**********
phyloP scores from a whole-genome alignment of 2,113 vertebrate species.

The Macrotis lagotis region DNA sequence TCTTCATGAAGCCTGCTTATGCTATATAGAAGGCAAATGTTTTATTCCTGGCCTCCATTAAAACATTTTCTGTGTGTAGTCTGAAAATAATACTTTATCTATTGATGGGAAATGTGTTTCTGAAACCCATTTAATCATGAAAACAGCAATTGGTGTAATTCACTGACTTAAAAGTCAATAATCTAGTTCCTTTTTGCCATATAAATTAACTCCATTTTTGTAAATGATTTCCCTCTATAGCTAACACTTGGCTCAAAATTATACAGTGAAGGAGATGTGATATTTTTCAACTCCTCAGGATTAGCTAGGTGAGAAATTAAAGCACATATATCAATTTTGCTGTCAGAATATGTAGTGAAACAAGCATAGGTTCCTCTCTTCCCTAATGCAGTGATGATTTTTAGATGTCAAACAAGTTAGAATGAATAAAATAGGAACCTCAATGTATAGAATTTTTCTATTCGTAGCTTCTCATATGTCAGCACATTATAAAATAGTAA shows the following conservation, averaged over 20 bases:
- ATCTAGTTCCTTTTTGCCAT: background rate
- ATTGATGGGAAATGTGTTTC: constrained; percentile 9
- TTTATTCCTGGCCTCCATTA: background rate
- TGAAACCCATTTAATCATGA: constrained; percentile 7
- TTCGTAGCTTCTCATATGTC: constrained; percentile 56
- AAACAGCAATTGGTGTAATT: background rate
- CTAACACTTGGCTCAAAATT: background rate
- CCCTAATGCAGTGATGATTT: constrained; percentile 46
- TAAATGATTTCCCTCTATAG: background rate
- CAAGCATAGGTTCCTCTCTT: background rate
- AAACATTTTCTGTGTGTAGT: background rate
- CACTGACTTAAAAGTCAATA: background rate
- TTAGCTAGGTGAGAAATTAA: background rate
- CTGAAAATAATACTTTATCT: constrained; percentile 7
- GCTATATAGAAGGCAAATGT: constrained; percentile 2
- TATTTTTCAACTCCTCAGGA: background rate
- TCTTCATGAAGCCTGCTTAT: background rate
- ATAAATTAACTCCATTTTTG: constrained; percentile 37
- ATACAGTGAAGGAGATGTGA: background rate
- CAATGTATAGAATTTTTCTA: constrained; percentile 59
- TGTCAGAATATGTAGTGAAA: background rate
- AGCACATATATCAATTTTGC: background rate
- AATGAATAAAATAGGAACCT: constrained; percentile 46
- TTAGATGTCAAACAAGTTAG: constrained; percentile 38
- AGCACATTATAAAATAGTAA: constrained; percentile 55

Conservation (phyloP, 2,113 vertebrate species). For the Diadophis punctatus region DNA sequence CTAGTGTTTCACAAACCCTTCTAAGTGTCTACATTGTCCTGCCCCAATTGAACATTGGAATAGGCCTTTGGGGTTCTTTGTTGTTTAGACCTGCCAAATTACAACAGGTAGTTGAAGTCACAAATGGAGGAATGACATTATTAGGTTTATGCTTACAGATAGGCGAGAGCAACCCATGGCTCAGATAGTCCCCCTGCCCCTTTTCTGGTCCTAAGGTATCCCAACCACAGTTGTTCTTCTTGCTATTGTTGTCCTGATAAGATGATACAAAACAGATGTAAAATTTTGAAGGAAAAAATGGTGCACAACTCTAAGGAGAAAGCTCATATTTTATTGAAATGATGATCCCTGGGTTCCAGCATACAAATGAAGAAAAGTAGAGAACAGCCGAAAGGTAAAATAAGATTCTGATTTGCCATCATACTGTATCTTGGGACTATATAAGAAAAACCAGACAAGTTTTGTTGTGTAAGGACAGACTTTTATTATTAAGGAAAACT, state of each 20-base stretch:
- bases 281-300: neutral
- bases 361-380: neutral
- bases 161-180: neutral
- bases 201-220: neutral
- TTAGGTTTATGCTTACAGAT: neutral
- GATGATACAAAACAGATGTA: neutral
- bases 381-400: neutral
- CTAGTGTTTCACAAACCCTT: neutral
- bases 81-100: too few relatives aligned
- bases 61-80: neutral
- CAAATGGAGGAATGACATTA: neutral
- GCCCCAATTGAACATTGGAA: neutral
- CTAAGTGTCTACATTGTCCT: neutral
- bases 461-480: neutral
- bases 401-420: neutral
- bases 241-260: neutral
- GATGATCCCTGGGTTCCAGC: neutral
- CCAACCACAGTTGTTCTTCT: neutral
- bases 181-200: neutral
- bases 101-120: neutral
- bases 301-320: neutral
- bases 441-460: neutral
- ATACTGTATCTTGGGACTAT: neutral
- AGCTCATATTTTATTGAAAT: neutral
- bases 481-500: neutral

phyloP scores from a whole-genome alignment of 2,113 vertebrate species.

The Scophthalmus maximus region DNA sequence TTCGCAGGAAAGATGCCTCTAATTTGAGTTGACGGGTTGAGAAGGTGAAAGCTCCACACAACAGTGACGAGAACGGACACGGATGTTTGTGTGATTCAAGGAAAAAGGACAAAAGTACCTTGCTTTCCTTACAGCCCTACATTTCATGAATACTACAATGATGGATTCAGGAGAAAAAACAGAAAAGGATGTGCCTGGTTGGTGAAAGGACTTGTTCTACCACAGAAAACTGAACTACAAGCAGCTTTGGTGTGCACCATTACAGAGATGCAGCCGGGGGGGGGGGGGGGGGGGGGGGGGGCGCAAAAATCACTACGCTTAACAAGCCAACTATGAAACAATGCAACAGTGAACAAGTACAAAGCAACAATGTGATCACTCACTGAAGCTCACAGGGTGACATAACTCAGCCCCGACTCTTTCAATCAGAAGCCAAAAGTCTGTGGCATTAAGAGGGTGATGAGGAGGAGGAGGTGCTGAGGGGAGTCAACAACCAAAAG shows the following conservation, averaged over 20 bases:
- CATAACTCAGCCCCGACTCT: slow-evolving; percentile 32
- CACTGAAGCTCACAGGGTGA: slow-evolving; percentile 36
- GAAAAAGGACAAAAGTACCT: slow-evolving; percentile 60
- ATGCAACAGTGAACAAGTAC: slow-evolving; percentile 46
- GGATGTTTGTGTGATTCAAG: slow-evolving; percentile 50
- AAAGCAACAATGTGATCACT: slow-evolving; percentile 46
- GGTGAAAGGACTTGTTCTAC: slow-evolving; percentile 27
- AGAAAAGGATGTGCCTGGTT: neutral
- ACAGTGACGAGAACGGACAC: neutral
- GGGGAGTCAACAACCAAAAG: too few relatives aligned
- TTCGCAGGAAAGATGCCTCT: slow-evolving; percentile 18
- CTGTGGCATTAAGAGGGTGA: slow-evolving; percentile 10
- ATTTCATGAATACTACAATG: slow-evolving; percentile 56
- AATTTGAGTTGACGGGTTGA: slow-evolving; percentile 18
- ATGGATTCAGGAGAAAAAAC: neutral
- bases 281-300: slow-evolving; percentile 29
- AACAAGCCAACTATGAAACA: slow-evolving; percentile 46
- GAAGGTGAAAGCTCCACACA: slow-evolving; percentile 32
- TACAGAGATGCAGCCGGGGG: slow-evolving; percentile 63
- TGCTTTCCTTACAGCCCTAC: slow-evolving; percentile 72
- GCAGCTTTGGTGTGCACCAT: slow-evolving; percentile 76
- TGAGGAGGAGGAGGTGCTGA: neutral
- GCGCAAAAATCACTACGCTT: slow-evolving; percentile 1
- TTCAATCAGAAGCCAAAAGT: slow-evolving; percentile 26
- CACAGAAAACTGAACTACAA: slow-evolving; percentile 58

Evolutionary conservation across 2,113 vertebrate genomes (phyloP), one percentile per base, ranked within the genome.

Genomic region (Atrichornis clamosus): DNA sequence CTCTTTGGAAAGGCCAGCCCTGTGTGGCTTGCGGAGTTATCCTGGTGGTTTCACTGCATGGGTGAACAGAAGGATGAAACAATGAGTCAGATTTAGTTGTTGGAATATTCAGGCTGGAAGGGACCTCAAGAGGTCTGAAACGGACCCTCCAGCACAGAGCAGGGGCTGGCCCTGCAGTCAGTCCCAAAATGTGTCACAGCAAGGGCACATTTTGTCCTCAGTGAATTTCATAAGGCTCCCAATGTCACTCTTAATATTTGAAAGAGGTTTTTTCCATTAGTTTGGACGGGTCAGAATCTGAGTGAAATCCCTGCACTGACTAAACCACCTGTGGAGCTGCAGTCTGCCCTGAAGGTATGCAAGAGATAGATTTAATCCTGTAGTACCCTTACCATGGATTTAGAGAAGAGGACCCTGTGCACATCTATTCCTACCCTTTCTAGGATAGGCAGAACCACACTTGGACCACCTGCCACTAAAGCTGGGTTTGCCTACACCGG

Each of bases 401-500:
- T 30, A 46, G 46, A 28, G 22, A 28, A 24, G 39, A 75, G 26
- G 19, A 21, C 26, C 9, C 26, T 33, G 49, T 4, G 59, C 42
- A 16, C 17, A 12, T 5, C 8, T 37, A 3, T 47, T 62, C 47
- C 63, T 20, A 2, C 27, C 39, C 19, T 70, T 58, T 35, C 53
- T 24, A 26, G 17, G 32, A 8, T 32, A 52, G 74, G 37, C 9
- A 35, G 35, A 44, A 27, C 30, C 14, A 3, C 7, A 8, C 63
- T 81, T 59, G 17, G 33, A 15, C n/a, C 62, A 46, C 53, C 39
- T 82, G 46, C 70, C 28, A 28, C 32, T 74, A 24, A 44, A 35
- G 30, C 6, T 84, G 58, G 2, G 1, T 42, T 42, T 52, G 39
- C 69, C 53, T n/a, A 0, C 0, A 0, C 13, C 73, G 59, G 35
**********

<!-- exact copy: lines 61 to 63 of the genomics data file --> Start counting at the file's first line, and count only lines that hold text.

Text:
- AAAGCAACAATGTGATCACT: slow-evolving; percentile 46
- GGTGAAAGGACTTGTTCTAC: slow-evolving; percentile 27
- AGAAAAGGATGTGCCTGGTT: neutral